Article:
مقاله تاریخچه ای از هوش مصنوعی word

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مقاله تاریخچه ای از هوش مصنوعی word

مقاله-تاریخچه-ای-از-هوش-مصنوعی--wordلینک و خرید پایین توضیحات
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نوع فایل :  word (..doc) ( قابل ويرايش و آماده پرينت )
تعداد صفحه : 23 صفحه

 قسمتی از متن word (..doc) : 
 

1
Artificial intelligence
Introduction
Although there is no clear definition of AI (not even of intelligence), it can be described as the attempt to build machines that think and act like humans, that are able to learn and to use their knowledge to solve problems on their own.
A ‘by-product’ of the intensive studies of the human brain by AI researchers is a far better understanding of how it works.
The human brain consists of 10 to 100 billion neurons, each of which is connected to between 10 and 10,000 others through synapses. The single brain cell is comparatively slow (compared to a microprocessor) and has a very simple function: building the sum of its inputs and issuing an output, if that sum exceeds a certain value. Through its highly parallel way of operation, however, the human brain achieves a performance that has not been reached by computers yet; and even at the current speed of development in that field, we still have about twenty years until the first supercomputers will be of equal power.
In the meantime, a number of different approaches are tried to build models of the brain, with different levels of success.
The only test for intelligence there is, is the Turing Test. A thinking machine has yet to be built.
2. Why the current approach of AI is wrong
These following thoughts do not deal with technical problems of AI, nor am I going to prove that humans are the only intelligent species (exactly the opposite, see section 5). What I want to show, is that the whole idea of AI needs to be changed in order to lead to more than just partial results.
2
2.1. Reference Points
Today’s AI concentrates entirely on the brain. If you look at the human body, however, it is not clear where to draw the line between which parts of the nervous system belong to the brain, and which don’t. But a number of functions are performed by the spinal cord, for example, like withdrawing the hand quickly when touching something hot. It can be vitally important that this action is taken as fast as possible, in order to limit the damage. The only way of doing so is through reflexes, without the intervention of the brain. This is not an example of intelligent decisions outside the brain, but it provides an entry point to the following.
Whenever you talk to somebody, you use a huge amount of assumptions about the background of your counterpart. You usually start with assuming that other person is almost identical to yourself, and by small misunderstandings and questions of him (for the sake of easier reading I will assume that our counterpart is male) you correct that picture you have. When you know somebody, you don’t have a list of all his features in your mind, but you know the differences between you and that person (or the difference between him and a third party, be it a single person or a group). I cannot prove this, but it explains why it often is so difficult to describe somebody to another person, since that other person’s reference point is different from your own.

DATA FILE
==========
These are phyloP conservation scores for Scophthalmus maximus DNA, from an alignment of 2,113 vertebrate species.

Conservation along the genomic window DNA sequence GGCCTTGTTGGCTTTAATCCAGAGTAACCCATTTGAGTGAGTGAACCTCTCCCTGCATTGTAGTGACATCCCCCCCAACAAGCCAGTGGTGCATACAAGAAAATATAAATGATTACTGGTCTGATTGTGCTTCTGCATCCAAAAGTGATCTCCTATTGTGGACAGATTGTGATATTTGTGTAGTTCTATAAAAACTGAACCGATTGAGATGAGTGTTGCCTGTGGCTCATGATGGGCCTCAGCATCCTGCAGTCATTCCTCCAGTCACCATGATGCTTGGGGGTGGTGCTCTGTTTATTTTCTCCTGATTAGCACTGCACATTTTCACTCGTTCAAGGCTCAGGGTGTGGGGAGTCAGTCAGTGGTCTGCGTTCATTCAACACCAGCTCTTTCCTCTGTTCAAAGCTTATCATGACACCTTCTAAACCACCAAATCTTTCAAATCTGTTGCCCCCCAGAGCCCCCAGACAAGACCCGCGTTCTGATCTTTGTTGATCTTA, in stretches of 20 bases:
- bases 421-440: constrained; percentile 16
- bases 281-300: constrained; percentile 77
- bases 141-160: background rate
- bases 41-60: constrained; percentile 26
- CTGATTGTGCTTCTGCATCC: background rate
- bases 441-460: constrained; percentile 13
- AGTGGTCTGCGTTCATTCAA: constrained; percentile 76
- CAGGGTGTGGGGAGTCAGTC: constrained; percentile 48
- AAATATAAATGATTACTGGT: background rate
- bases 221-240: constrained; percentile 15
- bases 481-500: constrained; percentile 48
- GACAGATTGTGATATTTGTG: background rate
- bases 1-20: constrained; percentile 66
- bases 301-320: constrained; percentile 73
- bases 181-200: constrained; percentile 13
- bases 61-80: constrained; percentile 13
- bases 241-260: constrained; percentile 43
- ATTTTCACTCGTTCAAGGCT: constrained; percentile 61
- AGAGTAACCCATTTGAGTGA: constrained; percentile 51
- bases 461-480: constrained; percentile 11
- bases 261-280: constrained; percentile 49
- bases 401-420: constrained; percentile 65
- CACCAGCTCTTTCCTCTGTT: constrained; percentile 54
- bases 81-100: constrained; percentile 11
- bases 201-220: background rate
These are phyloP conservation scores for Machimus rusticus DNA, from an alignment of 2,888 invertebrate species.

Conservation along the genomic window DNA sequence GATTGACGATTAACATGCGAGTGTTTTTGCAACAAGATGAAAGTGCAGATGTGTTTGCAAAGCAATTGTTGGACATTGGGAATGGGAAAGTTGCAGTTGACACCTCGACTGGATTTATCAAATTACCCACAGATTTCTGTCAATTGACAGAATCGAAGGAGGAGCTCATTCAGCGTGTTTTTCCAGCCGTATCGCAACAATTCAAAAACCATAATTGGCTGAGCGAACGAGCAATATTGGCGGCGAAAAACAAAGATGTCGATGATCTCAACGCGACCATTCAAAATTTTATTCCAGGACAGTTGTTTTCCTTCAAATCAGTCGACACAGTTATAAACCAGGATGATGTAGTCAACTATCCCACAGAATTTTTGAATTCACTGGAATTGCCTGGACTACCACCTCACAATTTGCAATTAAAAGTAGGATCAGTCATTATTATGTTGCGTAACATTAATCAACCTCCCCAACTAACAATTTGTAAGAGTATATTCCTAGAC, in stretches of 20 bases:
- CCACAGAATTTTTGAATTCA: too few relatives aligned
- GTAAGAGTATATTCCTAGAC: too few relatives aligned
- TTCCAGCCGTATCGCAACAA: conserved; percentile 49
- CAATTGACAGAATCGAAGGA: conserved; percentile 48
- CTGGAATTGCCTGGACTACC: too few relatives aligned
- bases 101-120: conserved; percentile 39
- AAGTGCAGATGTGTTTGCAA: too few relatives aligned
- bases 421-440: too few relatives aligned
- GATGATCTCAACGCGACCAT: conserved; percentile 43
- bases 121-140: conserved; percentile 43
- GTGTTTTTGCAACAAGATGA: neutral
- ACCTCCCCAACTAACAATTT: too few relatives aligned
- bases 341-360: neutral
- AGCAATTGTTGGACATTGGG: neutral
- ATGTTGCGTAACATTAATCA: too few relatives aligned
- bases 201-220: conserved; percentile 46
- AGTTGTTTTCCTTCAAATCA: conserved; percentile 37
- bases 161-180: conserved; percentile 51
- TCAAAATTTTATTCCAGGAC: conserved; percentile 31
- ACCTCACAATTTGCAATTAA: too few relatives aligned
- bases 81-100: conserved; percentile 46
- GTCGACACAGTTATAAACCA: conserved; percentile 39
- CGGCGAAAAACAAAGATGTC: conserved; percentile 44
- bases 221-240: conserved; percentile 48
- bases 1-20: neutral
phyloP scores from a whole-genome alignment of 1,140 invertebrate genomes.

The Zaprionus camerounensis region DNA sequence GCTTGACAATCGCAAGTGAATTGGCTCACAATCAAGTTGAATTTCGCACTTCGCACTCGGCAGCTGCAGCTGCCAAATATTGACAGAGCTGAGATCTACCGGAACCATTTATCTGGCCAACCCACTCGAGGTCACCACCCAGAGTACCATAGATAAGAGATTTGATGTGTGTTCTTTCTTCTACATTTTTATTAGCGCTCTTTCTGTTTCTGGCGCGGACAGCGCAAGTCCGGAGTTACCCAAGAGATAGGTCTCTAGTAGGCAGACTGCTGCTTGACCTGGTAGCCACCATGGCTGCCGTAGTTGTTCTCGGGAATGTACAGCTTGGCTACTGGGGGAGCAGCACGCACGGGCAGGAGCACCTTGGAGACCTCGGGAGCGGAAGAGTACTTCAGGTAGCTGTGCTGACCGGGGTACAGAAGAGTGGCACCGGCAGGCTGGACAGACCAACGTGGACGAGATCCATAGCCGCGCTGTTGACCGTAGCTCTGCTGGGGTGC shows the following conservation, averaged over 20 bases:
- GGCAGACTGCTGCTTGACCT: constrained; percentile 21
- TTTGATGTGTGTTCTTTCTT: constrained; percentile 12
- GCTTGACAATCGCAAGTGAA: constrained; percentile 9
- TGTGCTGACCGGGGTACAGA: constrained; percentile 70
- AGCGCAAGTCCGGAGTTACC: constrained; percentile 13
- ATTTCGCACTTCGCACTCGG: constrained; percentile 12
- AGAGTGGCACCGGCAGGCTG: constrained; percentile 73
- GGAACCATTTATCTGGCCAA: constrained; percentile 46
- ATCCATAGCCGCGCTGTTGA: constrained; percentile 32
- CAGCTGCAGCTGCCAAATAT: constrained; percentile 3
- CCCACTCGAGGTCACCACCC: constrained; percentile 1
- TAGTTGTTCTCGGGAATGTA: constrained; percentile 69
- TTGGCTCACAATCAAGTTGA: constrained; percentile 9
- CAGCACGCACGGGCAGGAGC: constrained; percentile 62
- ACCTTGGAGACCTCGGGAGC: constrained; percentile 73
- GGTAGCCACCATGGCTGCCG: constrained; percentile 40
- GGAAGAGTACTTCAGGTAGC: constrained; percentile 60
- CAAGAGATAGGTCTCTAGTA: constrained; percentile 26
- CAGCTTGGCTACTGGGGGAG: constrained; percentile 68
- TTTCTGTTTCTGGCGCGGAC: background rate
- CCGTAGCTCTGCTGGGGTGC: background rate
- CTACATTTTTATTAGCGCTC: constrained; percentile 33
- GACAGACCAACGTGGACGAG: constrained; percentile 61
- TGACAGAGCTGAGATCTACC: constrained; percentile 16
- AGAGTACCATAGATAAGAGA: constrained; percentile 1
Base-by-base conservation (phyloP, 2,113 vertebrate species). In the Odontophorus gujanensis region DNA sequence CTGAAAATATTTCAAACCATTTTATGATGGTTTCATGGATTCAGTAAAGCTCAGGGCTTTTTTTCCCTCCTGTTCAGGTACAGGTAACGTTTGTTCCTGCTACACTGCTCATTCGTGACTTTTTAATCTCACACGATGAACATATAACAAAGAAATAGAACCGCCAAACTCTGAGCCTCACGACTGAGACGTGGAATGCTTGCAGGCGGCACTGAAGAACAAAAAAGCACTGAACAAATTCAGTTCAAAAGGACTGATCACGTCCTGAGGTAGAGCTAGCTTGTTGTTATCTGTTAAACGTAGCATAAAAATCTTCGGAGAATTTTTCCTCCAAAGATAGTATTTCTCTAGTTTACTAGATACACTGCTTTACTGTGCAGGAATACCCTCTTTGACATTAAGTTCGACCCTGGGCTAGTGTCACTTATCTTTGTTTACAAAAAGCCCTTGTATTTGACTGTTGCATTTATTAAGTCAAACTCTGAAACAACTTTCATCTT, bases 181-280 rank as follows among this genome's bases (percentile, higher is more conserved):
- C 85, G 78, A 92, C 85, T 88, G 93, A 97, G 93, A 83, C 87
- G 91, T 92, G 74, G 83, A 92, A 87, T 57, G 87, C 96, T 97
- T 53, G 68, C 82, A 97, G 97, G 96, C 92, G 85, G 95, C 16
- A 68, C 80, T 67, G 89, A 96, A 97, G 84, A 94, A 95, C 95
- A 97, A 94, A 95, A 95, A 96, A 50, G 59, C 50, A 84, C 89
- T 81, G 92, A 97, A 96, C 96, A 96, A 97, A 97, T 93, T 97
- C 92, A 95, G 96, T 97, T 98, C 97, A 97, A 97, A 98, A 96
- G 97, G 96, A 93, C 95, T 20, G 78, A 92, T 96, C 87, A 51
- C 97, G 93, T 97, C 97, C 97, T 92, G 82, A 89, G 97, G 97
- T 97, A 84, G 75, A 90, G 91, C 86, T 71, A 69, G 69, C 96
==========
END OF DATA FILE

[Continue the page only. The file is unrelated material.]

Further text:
We build relations between all the things we know, and we build classes of things by putting objects with certain similar features into one such class. But the most basic difference we see is the difference between ourselves and the objects, the not-ourselves. Man’s first reference point is himself, which is obvious when looking around oneself: Isn’t that cat looking very nosy at you? Doesn’t that monitor’s face look at you? Don’t that car’s headlights look into a certain direction? Haven’t you taught that stupid computer programme who the master was, yesterday?
People’s categories are based on people, first of all. This is not an intellectual decision, but a natural necessity. How could you ever find out anything without a first reference point that you could relate it to? This also is the reason why in children’s minds everything ‘lives’: They live themselves, so why shouldn’t other things? Why shouldn’t that teddybear feel hunger, exactly like I do?
The point is clear: No knowledge can be accumulated without a reference point. AI doesn’t obey this. Most ‘intelligent’ programmes are equipped with knowledge, but none has ever had a clear picture of itself that it could relate everything else to. This is the first deficiency.

 

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